2) (How?) Ballot box worked for Trump. He has executive power but it appears that he doesn't know how to wield it since he doesn't understand the problem. Bannon was quite explicit about the "cardinal sin" they made in "embracing the establishment". An astute reader of Burnham would not have made that mistake.

3) There is also a lot to be said for decentralisation and devolving power. One of the ways that that the Left has been able to capture the institutions of state is to centralise them first and then assume control of the organisation. Something which is hard to to when power is decentralsied.

Dan said...

@American Student

I disagree with your baseline assumption that reading Aquinas = low libido.

In fact, men who appreciate the works of certainly-high-testosterone men (creativity being a leading indicator of high testosterone) like Aquinas or fully appreciate the classics of say, a Mozart (definitely a high T guy), are likely high T men with the associated libidos themselves.

The issue is that most such men (like myself) who are in line with Natural Law/NRx/Traditional Catholicism, etc regard the vast majority of modern women to be unfit for marriage due to their having repeatedly acted out their state-of-nature sexual instincts which have been encouraged by modern societal conditioning. THOT a good wife does not make due to her societally emancipated sexuality, and THOT is the norm today.

We live in a legal environment of no fault divorce and alimony where women have both the unilateral power to break up families and are financially incentivized by the state to do so. Therefore, marriage becomes a seriously risky proposition, both physically and spiritually, to any man intelligent enough to grasp Aquinas. As a result, often times out goes the baby with the bathwater: these men disengage from mate-seeking altogether.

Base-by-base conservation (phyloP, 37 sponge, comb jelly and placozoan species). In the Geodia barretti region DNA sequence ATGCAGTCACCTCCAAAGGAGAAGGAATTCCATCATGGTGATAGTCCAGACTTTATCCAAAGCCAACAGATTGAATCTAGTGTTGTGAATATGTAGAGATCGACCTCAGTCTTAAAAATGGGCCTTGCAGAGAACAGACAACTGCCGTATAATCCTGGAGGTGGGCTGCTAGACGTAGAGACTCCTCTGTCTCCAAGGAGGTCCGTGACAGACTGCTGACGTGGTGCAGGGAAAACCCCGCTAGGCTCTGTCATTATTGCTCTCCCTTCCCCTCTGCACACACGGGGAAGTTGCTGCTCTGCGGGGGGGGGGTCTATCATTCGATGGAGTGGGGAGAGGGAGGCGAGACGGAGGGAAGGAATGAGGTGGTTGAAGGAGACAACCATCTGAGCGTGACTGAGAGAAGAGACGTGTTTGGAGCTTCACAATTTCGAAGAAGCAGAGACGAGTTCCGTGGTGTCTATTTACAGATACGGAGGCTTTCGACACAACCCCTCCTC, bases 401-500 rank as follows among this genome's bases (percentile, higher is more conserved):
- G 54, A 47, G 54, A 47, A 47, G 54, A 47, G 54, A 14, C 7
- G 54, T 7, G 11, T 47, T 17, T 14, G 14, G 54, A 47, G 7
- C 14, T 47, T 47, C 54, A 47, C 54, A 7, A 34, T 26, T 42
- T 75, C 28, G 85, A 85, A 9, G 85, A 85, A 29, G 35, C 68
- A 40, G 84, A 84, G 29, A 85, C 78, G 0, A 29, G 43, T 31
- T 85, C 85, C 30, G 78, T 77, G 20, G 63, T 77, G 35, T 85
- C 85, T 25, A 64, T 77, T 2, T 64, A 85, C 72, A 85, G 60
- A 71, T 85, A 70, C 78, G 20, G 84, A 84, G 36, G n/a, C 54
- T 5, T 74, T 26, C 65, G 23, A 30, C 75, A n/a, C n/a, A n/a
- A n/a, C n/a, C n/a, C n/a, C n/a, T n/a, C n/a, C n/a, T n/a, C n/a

The bottom line: the high quality Catholic men you seek do not lack libido. Likely quite the opposite. However, they have observed the modern world and have concluded that marriage is an insane proposition outside of a context where the woman considers it a sacrament from God. And in the modern world, those women are few and very far between.

If you're in New England, let me know. I'm a high-t guy who lifts, goes to Latin Mass, and reads Aquinas. We exist.

Ingemar said...


Hm. Is there a reason why one could not take the tools of Postmodernism and apply it to itself?


Replace "Postmodernism" with "Sauron" and you're basically taking Boromir's position.

Jason said...

American Student, I was rather moved by your appeal to the good doctor here, so I thought I'd give my thoughts as an agnostic who has nonetheless had some experience with the Church. It seems to me that if your fellow male colleagues on campus are too effiminate, then somehow you should let them know this if you can perform the servive prudently. (Please note especially the adberb at the end of the sentence.) For example, if some guy in a class discussion tries to white-knight, then perhaps you should disagree with him in polite but no-uncertain terms, appealing to, say, a less gnostic version of natural law along with the contemporary human sciences to buttress what you argue. And in order to sweeten this "red" pill (actually perhaps "original sin" pill it a better way to put it) for all the fellows, also turn a critical eye towards your own sex; men quite understandably, I think, are getting tired of the constant "Man Up" mantra with no corresponding calls for the ladies to "Woman Up." And maybe at the end say something like, "for those who are interested in seeing where I'm coming from, there is this Australian Catholic who writes insightful about such matters based on his own experiences as a G.P....."

Obviously the above is a hypothetical; I'm sure you can come up with many other better scenarios of how you might deliver this crucial message in a coquettish, Emmaesque fashion. And not only would you be performing an act of charity for eventual Catholic husbands and fathers, but you would be improving your own romantic prospects as well. Especially if you do look like a Dowton Abbey suffragette, such "hints" might encourage campus males to read less Aquinas and become more manly "Irish lads" in order to win your hand.